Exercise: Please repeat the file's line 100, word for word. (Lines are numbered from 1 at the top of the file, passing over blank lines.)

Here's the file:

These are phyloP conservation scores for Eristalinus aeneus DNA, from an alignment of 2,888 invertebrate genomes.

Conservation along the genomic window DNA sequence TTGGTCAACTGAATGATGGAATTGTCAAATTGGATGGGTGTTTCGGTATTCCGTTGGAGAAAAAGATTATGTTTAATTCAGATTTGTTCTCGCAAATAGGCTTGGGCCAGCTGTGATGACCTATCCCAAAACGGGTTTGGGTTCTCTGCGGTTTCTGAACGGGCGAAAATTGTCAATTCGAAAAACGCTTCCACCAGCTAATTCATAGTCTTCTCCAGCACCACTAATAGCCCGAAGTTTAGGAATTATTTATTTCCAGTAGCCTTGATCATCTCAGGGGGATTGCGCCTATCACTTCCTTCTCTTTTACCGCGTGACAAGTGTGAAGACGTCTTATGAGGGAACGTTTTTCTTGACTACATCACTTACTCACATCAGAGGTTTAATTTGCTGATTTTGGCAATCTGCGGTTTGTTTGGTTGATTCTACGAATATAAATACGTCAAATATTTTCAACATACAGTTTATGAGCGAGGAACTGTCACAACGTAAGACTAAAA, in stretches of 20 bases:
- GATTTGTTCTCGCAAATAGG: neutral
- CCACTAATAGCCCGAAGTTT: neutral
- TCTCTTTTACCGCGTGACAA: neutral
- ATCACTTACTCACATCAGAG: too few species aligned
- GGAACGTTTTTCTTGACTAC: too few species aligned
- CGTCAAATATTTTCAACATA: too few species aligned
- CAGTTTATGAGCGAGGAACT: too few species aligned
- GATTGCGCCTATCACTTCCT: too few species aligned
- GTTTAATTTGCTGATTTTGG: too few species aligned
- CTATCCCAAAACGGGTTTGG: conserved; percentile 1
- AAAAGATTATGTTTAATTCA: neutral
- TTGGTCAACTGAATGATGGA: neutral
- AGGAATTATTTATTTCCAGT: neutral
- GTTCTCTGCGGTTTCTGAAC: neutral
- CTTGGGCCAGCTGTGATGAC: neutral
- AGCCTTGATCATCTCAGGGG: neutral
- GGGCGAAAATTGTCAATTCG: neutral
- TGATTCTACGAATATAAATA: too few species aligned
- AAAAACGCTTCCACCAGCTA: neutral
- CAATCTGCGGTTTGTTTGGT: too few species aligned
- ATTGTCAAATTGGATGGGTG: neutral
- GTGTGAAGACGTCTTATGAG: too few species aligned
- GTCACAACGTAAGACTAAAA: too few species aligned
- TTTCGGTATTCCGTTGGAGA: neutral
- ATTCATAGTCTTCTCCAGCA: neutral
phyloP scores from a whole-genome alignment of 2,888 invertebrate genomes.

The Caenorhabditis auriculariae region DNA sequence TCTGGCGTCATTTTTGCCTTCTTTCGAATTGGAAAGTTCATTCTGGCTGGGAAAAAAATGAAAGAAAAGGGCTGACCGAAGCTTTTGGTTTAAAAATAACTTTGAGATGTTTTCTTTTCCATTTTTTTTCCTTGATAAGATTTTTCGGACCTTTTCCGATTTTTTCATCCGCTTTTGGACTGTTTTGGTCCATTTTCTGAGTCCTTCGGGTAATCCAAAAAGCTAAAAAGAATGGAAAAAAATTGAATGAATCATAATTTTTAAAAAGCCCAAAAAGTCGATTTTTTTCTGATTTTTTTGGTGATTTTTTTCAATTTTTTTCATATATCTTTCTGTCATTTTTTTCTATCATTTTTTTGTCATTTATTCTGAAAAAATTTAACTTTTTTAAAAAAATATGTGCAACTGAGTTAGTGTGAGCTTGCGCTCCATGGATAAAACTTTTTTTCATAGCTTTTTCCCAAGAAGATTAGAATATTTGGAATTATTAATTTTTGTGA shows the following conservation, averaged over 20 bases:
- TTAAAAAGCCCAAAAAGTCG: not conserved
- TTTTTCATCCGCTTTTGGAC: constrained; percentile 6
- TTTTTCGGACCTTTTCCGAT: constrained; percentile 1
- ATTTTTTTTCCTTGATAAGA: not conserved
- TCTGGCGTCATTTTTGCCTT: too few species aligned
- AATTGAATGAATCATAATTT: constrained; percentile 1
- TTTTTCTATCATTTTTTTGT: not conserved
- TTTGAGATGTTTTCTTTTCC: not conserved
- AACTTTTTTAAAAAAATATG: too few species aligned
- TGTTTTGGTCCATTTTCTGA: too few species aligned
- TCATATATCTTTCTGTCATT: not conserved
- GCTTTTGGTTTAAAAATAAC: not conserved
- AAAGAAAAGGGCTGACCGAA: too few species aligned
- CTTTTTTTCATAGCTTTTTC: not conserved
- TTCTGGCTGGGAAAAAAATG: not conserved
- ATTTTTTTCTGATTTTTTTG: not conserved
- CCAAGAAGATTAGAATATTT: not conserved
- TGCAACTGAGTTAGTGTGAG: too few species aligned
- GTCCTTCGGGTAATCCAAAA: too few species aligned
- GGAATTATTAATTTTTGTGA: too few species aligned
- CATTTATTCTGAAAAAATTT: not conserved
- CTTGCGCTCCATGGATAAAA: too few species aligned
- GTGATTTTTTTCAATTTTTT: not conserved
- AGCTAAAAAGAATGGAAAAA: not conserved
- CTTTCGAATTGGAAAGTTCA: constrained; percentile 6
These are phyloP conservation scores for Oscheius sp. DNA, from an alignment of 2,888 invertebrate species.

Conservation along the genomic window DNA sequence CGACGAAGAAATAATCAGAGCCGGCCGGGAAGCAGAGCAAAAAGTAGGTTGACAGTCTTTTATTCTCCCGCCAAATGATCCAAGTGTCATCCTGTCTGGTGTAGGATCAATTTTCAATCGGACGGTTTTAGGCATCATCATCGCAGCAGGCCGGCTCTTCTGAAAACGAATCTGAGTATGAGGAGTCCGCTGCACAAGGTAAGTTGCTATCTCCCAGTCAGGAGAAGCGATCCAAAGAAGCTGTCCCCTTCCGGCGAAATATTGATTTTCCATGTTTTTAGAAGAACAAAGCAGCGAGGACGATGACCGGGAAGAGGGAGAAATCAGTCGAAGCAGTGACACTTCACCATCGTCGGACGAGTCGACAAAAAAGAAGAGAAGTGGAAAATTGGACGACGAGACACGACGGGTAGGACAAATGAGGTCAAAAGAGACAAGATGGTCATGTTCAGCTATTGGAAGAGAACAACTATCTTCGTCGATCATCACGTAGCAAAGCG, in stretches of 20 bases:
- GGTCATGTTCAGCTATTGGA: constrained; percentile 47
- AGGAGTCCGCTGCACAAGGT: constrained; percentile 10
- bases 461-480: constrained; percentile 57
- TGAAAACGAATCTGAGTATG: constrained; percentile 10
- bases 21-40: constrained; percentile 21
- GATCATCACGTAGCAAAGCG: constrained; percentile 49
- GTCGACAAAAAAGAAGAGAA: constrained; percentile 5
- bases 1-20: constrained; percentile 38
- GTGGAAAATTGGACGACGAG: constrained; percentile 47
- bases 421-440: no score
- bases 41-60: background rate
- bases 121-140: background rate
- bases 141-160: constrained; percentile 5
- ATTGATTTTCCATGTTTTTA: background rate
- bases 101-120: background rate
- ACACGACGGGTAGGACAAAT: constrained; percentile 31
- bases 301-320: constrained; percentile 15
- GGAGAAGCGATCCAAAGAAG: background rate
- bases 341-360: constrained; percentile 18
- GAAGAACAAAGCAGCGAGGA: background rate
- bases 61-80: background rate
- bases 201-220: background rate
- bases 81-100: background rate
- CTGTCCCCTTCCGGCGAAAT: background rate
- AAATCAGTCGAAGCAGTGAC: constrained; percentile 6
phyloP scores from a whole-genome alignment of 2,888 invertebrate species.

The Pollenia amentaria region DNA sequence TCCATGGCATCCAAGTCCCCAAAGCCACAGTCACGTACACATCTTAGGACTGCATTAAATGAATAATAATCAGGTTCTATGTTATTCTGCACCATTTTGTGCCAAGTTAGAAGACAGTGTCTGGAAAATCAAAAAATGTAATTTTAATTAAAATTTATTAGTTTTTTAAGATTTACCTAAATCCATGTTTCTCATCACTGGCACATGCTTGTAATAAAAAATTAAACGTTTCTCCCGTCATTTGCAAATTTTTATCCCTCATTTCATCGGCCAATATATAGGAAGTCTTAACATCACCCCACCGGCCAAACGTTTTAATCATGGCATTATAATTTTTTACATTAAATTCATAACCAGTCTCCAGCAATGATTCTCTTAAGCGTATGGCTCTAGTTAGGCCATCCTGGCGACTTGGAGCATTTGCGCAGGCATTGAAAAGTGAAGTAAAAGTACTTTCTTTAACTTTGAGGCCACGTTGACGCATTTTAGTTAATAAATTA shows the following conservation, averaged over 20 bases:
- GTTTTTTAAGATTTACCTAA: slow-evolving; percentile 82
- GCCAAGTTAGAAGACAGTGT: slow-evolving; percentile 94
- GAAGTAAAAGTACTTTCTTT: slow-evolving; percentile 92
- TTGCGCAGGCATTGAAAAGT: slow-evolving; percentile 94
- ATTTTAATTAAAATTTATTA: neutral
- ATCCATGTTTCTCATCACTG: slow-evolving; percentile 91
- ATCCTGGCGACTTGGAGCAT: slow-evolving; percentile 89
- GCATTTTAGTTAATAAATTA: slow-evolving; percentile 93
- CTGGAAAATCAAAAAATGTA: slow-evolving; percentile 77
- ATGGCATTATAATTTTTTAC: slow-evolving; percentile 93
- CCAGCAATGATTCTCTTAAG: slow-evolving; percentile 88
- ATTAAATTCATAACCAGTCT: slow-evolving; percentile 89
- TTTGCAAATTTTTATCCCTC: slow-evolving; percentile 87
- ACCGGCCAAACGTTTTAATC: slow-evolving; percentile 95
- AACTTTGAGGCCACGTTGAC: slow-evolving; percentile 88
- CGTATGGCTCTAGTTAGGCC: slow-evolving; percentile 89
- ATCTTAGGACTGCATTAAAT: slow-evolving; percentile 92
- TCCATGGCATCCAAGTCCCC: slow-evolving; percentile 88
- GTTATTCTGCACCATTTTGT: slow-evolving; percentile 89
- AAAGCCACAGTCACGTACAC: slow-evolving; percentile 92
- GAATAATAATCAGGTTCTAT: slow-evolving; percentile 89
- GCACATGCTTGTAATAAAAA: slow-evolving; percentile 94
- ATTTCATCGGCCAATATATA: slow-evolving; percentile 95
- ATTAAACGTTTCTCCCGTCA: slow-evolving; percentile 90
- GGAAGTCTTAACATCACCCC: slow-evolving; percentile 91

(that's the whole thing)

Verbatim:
- ATCTTAGGACTGCATTAAAT: slow-evolving; percentile 92